Sen. Chuck GrassleyCharles (Chuck) Ernest GrassleyThe Hill's Morning Report - Democratic debates: Miami nice or spice? Senate Finance leaders in talks on deal to limit drug price increases Million-dollar drugs pose new challenge for Congress MORE (R-Iowa) suggested Tuesday that the Obama administration's support of marijuana legalization has sent children the message it's acceptable to use the drug.

Grassley's comments came in response to a National Institutes of Health study showing that a majority of high school seniors don't think occasionally smoking marijuana is harmful. Only 16.4 percent of respondents said it puts people at risk, down from 27.4 percent in 2009.

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The expected incoming Senate Judiciary Committee chairman cited President Obama saying the recreational marijuana legalization initiatives in Colorado and Washington should "go forward" and Attorney General Eric Holder saying he was "cautiously optimistic" about marijuana legalization. Grassley argued that the Obama administration's "pro-marijuana messages" are at odds with health experts' recommendations.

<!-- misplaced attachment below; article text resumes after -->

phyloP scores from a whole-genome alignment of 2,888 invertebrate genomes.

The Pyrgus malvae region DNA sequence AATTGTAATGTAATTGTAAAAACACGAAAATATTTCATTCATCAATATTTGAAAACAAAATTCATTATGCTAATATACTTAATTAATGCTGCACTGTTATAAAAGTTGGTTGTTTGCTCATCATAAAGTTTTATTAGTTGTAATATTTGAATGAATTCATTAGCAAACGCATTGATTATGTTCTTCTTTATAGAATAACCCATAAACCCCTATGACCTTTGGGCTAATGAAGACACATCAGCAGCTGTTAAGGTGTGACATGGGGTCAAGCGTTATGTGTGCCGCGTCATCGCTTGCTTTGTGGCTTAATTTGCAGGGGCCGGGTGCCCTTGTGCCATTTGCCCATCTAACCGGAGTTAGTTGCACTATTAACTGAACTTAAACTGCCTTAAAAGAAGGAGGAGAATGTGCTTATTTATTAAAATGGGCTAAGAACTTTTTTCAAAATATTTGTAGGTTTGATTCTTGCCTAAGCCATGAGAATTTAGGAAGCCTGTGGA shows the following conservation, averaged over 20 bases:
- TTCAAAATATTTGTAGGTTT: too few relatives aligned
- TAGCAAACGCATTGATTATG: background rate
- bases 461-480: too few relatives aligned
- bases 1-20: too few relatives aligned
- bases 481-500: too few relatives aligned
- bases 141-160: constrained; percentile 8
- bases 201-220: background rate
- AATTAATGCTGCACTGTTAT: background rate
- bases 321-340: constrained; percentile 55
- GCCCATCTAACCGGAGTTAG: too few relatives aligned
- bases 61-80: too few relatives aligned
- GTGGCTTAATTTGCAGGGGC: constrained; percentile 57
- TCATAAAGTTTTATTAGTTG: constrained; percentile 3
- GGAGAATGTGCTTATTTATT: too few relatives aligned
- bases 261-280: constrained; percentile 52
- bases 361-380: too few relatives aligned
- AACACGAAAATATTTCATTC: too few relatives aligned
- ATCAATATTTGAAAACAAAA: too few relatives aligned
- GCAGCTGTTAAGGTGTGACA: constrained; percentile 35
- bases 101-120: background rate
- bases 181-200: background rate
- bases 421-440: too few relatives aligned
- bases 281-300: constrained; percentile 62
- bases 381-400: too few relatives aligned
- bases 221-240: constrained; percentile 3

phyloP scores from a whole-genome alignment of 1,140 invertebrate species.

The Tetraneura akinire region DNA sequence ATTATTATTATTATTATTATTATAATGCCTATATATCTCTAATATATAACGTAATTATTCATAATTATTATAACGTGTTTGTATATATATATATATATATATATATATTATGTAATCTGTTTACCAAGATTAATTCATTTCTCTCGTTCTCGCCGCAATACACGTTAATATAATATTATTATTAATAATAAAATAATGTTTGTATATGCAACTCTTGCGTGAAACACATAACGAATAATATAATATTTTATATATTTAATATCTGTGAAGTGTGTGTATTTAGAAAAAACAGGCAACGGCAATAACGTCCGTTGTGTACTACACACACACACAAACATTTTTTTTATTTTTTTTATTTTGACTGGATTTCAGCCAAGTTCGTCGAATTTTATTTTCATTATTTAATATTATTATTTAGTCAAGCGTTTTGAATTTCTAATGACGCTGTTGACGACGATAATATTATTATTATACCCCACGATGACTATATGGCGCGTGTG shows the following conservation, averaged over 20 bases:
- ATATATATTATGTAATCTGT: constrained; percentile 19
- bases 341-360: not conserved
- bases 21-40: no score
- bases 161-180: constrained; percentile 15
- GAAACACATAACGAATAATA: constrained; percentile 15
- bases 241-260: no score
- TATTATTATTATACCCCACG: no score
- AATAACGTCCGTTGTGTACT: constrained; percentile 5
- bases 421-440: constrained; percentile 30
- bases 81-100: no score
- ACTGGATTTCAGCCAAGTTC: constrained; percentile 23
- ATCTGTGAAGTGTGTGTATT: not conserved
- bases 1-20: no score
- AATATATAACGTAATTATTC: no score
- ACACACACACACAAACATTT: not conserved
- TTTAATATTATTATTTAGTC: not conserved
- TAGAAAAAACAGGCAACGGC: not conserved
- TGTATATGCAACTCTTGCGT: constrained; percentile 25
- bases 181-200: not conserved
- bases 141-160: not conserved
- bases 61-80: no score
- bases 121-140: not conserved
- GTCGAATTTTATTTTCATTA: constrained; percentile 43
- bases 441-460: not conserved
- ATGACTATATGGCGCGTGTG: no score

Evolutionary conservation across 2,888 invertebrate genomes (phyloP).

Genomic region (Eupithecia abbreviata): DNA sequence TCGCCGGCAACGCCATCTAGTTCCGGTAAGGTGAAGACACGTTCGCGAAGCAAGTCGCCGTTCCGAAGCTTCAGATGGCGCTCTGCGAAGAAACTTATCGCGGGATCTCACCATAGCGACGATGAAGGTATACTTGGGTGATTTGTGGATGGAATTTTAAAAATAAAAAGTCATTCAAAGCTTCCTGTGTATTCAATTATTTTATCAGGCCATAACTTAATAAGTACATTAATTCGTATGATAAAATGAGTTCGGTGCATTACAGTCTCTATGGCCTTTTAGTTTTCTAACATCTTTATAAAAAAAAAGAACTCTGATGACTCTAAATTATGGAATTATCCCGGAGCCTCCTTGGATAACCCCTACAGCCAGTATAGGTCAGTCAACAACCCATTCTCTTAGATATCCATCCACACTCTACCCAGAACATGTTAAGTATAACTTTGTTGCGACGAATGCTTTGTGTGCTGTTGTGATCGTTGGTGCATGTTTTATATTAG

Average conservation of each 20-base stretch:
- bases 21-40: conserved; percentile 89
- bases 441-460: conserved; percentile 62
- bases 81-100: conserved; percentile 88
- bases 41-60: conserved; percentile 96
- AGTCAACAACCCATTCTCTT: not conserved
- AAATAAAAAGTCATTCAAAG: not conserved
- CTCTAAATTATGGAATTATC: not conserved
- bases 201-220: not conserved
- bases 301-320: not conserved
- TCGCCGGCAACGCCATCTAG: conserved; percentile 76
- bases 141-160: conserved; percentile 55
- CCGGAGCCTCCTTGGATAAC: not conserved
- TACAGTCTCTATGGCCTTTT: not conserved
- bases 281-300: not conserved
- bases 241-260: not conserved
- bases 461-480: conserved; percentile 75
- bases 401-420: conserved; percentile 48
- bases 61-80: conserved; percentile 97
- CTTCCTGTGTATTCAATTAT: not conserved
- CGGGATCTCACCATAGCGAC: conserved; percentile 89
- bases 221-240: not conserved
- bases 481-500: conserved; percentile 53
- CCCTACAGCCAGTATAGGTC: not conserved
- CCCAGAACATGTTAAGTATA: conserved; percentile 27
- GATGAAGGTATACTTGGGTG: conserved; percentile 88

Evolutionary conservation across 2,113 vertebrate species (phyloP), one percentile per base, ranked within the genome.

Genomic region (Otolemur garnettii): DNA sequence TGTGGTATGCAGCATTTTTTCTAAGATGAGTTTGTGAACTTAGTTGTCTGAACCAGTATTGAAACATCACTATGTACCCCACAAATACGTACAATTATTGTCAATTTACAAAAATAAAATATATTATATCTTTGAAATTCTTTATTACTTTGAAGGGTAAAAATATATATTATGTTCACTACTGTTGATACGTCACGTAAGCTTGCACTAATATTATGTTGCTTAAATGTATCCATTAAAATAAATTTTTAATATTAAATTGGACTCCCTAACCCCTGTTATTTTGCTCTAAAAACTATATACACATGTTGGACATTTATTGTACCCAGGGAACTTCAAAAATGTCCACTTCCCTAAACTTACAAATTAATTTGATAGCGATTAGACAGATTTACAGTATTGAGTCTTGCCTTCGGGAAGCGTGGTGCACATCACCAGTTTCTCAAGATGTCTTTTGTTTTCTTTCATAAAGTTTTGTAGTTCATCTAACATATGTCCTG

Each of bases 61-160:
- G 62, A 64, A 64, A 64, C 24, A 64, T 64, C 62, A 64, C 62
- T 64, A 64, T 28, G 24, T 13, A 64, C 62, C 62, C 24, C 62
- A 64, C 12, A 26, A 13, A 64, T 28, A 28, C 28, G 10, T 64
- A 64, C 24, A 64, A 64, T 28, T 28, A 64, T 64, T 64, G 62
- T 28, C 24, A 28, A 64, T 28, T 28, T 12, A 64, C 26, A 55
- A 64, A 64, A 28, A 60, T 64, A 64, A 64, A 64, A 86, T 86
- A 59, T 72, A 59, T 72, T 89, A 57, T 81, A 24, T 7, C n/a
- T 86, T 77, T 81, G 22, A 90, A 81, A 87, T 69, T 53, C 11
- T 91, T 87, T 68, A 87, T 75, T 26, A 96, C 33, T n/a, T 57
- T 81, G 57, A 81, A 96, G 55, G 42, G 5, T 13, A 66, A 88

"When kids receive the message that marijuana use is acceptable and even welcome, it’s no wonder that the perception of harm from marijuana goes down," Grassley said in a statement. "By offering pro-marijuana messages, the president and his top appointees are working at cross purposes with the federal government experts who are trying to stop drug use among teenagers."

Grassley is among the conservative Republicans who are skeptical of legalization.

"Those of us in the public eye have an obligation to make sure kids understand the dangers of all drug use, including marijuana," Grassley said. 

Most recently, Republicans inserted a rider into the "cromnibus" that would prevent the District of Columbia from using federal or local funds to enact any laws to legalize or reduce penalties for marijuana possession.